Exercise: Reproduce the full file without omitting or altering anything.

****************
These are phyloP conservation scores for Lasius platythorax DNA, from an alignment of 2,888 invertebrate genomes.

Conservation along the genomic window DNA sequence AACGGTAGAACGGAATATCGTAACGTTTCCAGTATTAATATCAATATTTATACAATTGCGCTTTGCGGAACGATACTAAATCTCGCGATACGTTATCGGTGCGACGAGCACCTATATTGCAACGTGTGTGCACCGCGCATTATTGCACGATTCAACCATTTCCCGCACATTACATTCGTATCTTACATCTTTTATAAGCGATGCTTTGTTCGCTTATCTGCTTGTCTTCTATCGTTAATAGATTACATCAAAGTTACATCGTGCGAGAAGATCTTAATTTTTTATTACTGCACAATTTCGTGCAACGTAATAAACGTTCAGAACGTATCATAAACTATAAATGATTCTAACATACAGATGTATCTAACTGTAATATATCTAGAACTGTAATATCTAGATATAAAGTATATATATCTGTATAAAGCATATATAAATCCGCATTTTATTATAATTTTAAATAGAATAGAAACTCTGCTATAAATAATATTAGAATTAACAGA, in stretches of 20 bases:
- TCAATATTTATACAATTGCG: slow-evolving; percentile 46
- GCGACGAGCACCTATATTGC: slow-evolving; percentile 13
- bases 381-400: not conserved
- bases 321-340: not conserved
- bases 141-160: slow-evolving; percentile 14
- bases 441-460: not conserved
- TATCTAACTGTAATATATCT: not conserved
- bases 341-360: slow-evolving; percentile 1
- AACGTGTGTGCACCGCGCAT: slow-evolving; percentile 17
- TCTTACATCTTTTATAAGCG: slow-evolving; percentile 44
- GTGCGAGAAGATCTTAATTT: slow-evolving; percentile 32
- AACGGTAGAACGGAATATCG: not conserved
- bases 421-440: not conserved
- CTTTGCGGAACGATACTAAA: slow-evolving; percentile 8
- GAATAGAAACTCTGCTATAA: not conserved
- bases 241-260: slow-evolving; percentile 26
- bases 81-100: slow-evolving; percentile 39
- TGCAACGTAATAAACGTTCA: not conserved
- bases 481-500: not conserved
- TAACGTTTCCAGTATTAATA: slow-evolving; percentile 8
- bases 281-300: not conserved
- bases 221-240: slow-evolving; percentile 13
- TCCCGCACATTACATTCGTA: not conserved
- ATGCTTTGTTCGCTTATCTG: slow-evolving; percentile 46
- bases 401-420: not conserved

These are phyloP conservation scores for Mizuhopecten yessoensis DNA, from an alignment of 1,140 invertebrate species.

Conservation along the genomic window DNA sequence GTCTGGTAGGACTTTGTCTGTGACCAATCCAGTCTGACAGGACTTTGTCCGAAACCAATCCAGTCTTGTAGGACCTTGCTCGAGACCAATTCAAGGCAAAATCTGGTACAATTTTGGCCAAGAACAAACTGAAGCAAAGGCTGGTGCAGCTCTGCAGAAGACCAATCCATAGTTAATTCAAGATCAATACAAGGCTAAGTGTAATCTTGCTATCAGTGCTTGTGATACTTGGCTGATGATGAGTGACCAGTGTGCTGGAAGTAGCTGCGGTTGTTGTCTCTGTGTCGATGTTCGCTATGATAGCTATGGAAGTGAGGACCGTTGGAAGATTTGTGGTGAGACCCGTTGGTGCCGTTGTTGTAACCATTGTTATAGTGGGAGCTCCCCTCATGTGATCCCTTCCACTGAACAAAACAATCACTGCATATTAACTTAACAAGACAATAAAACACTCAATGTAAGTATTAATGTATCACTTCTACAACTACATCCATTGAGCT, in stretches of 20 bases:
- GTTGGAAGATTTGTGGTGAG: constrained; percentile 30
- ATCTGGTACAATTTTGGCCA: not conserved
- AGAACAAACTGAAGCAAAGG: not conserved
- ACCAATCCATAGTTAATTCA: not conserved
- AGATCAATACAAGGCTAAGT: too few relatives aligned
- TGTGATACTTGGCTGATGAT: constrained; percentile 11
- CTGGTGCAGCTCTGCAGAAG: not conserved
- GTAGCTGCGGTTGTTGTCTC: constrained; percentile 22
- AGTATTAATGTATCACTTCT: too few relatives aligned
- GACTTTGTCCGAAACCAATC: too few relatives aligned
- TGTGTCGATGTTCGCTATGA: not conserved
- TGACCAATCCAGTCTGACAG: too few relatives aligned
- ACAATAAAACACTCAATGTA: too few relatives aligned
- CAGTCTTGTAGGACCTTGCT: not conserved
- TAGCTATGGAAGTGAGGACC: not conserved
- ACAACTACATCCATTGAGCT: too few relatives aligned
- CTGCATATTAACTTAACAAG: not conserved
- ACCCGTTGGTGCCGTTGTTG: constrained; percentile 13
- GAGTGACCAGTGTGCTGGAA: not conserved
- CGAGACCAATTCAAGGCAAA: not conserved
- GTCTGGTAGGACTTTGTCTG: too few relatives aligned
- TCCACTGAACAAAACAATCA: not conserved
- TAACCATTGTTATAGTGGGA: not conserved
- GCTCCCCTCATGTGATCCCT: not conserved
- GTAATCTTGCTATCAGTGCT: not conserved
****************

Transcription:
These are phyloP conservation scores for Lasius platythorax DNA, from an alignment of 2,888 invertebrate genomes.

Conservation along the genomic window DNA sequence AACGGTAGAACGGAATATCGTAACGTTTCCAGTATTAATATCAATATTTATACAATTGCGCTTTGCGGAACGATACTAAATCTCGCGATACGTTATCGGTGCGACGAGCACCTATATTGCAACGTGTGTGCACCGCGCATTATTGCACGATTCAACCATTTCCCGCACATTACATTCGTATCTTACATCTTTTATAAGCGATGCTTTGTTCGCTTATCTGCTTGTCTTCTATCGTTAATAGATTACATCAAAGTTACATCGTGCGAGAAGATCTTAATTTTTTATTACTGCACAATTTCGTGCAACGTAATAAACGTTCAGAACGTATCATAAACTATAAATGATTCTAACATACAGATGTATCTAACTGTAATATATCTAGAACTGTAATATCTAGATATAAAGTATATATATCTGTATAAAGCATATATAAATCCGCATTTTATTATAATTTTAAATAGAATAGAAACTCTGCTATAAATAATATTAGAATTAACAGA, in stretches of 20 bases:
- TCAATATTTATACAATTGCG: slow-evolving; percentile 46
- GCGACGAGCACCTATATTGC: slow-evolving; percentile 13
- bases 381-400: not conserved
- bases 321-340: not conserved
- bases 141-160: slow-evolving; percentile 14
- bases 441-460: not conserved
- TATCTAACTGTAATATATCT: not conserved
- bases 341-360: slow-evolving; percentile 1
- AACGTGTGTGCACCGCGCAT: slow-evolving; percentile 17
- TCTTACATCTTTTATAAGCG: slow-evolving; percentile 44
- GTGCGAGAAGATCTTAATTT: slow-evolving; percentile 32
- AACGGTAGAACGGAATATCG: not conserved
- bases 421-440: not conserved
- CTTTGCGGAACGATACTAAA: slow-evolving; percentile 8
- GAATAGAAACTCTGCTATAA: not conserved
- bases 241-260: slow-evolving; percentile 26
- bases 81-100: slow-evolving; percentile 39
- TGCAACGTAATAAACGTTCA: not conserved
- bases 481-500: not conserved
- TAACGTTTCCAGTATTAATA: slow-evolving; percentile 8
- bases 281-300: not conserved
- bases 221-240: slow-evolving; percentile 13
- TCCCGCACATTACATTCGTA: not conserved
- ATGCTTTGTTCGCTTATCTG: slow-evolving; percentile 46
- bases 401-420: not conserved

These are phyloP conservation scores for Mizuhopecten yessoensis DNA, from an alignment of 1,140 invertebrate species.

Conservation along the genomic window DNA sequence GTCTGGTAGGACTTTGTCTGTGACCAATCCAGTCTGACAGGACTTTGTCCGAAACCAATCCAGTCTTGTAGGACCTTGCTCGAGACCAATTCAAGGCAAAATCTGGTACAATTTTGGCCAAGAACAAACTGAAGCAAAGGCTGGTGCAGCTCTGCAGAAGACCAATCCATAGTTAATTCAAGATCAATACAAGGCTAAGTGTAATCTTGCTATCAGTGCTTGTGATACTTGGCTGATGATGAGTGACCAGTGTGCTGGAAGTAGCTGCGGTTGTTGTCTCTGTGTCGATGTTCGCTATGATAGCTATGGAAGTGAGGACCGTTGGAAGATTTGTGGTGAGACCCGTTGGTGCCGTTGTTGTAACCATTGTTATAGTGGGAGCTCCCCTCATGTGATCCCTTCCACTGAACAAAACAATCACTGCATATTAACTTAACAAGACAATAAAACACTCAATGTAAGTATTAATGTATCACTTCTACAACTACATCCATTGAGCT, in stretches of 20 bases:
- GTTGGAAGATTTGTGGTGAG: constrained; percentile 30
- ATCTGGTACAATTTTGGCCA: not conserved
- AGAACAAACTGAAGCAAAGG: not conserved
- ACCAATCCATAGTTAATTCA: not conserved
- AGATCAATACAAGGCTAAGT: too few relatives aligned
- TGTGATACTTGGCTGATGAT: constrained; percentile 11
- CTGGTGCAGCTCTGCAGAAG: not conserved
- GTAGCTGCGGTTGTTGTCTC: constrained; percentile 22
- AGTATTAATGTATCACTTCT: too few relatives aligned
- GACTTTGTCCGAAACCAATC: too few relatives aligned
- TGTGTCGATGTTCGCTATGA: not conserved
- TGACCAATCCAGTCTGACAG: too few relatives aligned
- ACAATAAAACACTCAATGTA: too few relatives aligned
- CAGTCTTGTAGGACCTTGCT: not conserved
- TAGCTATGGAAGTGAGGACC: not conserved
- ACAACTACATCCATTGAGCT: too few relatives aligned
- CTGCATATTAACTTAACAAG: not conserved
- ACCCGTTGGTGCCGTTGTTG: constrained; percentile 13
- GAGTGACCAGTGTGCTGGAA: not conserved
- CGAGACCAATTCAAGGCAAA: not conserved
- GTCTGGTAGGACTTTGTCTG: too few relatives aligned
- TCCACTGAACAAAACAATCA: not conserved
- TAACCATTGTTATAGTGGGA: not conserved
- GCTCCCCTCATGTGATCCCT: not conserved
- GTAATCTTGCTATCAGTGCT: not conserved